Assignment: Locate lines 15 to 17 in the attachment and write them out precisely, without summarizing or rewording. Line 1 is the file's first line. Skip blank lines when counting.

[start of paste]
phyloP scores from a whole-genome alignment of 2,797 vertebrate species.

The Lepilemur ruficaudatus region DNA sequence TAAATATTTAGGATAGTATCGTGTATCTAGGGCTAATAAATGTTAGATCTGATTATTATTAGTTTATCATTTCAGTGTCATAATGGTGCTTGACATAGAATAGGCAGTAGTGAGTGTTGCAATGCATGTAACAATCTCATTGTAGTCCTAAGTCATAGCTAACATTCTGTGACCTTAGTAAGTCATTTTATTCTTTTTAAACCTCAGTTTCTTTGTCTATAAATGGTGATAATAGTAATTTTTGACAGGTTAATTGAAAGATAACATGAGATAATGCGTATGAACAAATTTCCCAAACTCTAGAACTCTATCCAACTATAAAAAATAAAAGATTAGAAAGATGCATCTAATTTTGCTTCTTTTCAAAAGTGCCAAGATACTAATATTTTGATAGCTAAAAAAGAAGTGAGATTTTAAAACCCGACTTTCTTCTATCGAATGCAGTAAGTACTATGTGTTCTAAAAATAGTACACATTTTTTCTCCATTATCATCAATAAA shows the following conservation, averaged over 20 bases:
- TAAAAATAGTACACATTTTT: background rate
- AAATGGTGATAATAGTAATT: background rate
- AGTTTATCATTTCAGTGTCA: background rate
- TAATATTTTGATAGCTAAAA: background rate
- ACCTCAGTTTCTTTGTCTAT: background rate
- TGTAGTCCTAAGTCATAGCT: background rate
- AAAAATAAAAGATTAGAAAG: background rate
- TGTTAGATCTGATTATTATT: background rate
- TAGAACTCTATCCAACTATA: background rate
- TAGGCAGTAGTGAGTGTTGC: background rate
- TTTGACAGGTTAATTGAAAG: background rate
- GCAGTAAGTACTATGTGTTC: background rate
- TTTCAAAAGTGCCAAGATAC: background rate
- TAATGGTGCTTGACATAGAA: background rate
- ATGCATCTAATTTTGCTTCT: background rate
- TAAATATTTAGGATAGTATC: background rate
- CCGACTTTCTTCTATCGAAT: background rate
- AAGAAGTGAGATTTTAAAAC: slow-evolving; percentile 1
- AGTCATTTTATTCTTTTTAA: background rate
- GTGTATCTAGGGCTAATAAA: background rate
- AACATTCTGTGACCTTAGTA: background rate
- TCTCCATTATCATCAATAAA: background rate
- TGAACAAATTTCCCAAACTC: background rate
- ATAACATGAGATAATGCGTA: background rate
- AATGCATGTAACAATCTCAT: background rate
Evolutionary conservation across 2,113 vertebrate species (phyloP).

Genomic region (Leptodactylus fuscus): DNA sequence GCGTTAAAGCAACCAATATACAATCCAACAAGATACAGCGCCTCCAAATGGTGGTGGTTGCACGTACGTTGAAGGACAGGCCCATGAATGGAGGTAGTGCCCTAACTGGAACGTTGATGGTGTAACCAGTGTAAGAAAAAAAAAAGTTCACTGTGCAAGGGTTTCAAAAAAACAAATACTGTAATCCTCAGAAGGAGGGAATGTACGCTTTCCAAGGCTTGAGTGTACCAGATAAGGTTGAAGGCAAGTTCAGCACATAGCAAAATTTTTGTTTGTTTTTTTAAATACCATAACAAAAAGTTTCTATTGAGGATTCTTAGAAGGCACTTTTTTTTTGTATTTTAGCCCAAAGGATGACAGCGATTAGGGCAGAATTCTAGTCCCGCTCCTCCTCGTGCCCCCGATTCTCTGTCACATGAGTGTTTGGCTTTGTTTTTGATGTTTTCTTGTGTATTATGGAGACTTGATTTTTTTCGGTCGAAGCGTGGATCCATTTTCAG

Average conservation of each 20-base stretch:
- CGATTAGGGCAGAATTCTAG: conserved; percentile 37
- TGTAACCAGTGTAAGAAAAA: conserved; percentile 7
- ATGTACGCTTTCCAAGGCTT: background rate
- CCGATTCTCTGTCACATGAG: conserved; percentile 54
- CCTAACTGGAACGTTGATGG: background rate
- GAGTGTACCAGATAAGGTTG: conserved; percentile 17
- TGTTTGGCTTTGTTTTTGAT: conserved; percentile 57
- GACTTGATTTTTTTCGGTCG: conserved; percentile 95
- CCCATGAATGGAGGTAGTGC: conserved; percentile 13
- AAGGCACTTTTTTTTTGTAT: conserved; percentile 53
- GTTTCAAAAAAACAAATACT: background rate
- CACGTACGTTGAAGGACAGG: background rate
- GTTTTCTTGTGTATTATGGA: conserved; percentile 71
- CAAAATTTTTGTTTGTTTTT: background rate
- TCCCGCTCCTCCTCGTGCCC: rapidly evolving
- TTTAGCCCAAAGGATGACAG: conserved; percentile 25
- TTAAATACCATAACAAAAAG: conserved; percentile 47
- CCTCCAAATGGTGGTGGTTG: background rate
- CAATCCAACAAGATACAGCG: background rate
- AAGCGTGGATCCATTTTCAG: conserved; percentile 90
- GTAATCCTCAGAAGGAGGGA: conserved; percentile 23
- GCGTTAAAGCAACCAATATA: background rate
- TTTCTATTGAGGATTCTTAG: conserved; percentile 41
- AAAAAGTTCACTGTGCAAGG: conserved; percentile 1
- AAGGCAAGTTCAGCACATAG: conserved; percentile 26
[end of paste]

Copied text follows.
- TTTCAAAAGTGCCAAGATAC: background rate
- TAATGGTGCTTGACATAGAA: background rate
- ATGCATCTAATTTTGCTTCT: background rate